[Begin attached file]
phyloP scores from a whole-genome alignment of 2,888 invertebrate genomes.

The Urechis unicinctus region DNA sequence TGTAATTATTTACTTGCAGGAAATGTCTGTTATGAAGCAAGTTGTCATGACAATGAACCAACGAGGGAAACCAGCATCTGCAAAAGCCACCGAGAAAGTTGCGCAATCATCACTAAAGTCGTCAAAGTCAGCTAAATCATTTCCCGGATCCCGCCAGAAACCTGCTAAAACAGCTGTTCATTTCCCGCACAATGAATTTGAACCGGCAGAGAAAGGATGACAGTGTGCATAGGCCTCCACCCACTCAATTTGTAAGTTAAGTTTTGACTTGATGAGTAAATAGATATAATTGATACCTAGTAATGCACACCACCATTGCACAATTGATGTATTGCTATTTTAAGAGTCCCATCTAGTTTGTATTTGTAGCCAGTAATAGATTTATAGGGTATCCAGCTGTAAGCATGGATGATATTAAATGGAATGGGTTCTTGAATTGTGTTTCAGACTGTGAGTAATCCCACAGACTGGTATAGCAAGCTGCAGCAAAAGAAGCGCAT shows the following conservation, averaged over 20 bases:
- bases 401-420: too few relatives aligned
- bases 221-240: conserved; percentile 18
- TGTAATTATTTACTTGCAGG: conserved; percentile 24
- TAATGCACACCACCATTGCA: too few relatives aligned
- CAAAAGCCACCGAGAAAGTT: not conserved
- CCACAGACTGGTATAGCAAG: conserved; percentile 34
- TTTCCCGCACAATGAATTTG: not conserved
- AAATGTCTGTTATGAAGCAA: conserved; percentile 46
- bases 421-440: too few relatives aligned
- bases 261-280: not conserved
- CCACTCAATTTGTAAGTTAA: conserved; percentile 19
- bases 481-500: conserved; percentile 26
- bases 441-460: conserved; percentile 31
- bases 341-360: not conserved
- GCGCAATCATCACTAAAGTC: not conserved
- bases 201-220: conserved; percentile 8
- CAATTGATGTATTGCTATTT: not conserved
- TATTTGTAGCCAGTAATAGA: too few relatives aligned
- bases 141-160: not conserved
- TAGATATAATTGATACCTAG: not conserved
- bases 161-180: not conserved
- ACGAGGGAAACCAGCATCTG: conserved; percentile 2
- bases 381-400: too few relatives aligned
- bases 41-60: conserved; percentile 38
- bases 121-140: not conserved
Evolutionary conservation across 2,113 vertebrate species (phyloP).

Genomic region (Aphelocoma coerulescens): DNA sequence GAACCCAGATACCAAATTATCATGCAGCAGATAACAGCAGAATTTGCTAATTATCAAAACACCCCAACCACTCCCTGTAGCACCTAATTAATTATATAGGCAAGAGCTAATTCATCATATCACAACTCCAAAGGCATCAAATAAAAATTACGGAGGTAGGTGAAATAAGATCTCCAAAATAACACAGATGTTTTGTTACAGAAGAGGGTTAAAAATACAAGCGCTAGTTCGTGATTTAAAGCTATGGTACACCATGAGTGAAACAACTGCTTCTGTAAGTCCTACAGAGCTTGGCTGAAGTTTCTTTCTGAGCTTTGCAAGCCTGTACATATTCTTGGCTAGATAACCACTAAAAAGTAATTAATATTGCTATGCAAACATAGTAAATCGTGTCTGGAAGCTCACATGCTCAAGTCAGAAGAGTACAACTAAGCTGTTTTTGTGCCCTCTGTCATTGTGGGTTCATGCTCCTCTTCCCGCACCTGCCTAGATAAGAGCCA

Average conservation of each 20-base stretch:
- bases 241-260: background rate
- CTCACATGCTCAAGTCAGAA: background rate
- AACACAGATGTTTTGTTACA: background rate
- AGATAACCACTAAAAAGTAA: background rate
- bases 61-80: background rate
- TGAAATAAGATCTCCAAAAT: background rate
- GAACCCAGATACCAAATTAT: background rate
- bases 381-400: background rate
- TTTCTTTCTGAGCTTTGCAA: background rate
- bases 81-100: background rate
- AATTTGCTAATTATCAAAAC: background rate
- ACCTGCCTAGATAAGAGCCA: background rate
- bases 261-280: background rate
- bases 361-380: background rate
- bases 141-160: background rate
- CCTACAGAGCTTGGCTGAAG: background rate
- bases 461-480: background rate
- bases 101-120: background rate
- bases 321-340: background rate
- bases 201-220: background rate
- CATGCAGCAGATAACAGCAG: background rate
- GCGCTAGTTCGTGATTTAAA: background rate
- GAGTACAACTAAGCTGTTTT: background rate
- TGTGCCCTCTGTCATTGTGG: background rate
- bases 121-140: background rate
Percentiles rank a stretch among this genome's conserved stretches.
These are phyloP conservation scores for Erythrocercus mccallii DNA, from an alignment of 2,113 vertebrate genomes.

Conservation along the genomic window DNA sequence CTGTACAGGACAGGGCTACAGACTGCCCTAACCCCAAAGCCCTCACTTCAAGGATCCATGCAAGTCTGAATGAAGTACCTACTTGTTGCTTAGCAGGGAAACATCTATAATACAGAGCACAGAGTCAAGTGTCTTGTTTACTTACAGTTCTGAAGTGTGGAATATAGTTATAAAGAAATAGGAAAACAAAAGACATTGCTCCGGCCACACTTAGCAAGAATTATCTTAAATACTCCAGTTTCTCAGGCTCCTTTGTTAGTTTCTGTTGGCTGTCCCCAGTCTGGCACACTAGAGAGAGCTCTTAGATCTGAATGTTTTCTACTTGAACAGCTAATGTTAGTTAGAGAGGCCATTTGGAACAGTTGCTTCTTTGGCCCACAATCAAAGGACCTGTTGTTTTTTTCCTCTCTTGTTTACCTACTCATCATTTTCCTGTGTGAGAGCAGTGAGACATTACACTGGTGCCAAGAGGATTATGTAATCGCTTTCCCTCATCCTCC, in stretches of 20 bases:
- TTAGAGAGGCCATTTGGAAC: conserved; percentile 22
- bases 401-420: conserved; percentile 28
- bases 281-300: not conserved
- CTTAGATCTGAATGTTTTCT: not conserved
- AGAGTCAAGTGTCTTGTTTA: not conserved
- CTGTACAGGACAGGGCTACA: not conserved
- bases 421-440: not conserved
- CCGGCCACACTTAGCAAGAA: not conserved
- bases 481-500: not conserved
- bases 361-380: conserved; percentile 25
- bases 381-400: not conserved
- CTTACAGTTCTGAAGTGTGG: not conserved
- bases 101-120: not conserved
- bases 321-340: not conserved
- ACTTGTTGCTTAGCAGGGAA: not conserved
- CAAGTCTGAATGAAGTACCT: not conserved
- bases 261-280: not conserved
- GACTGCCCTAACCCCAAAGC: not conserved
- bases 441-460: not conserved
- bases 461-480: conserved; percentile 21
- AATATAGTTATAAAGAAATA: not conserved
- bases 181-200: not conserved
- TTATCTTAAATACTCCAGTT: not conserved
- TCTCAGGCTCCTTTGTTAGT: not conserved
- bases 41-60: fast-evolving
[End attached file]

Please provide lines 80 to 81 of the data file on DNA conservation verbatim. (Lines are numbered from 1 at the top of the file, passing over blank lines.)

- bases 181-200: not conserved
- TTATCTTAAATACTCCAGTT: not conserved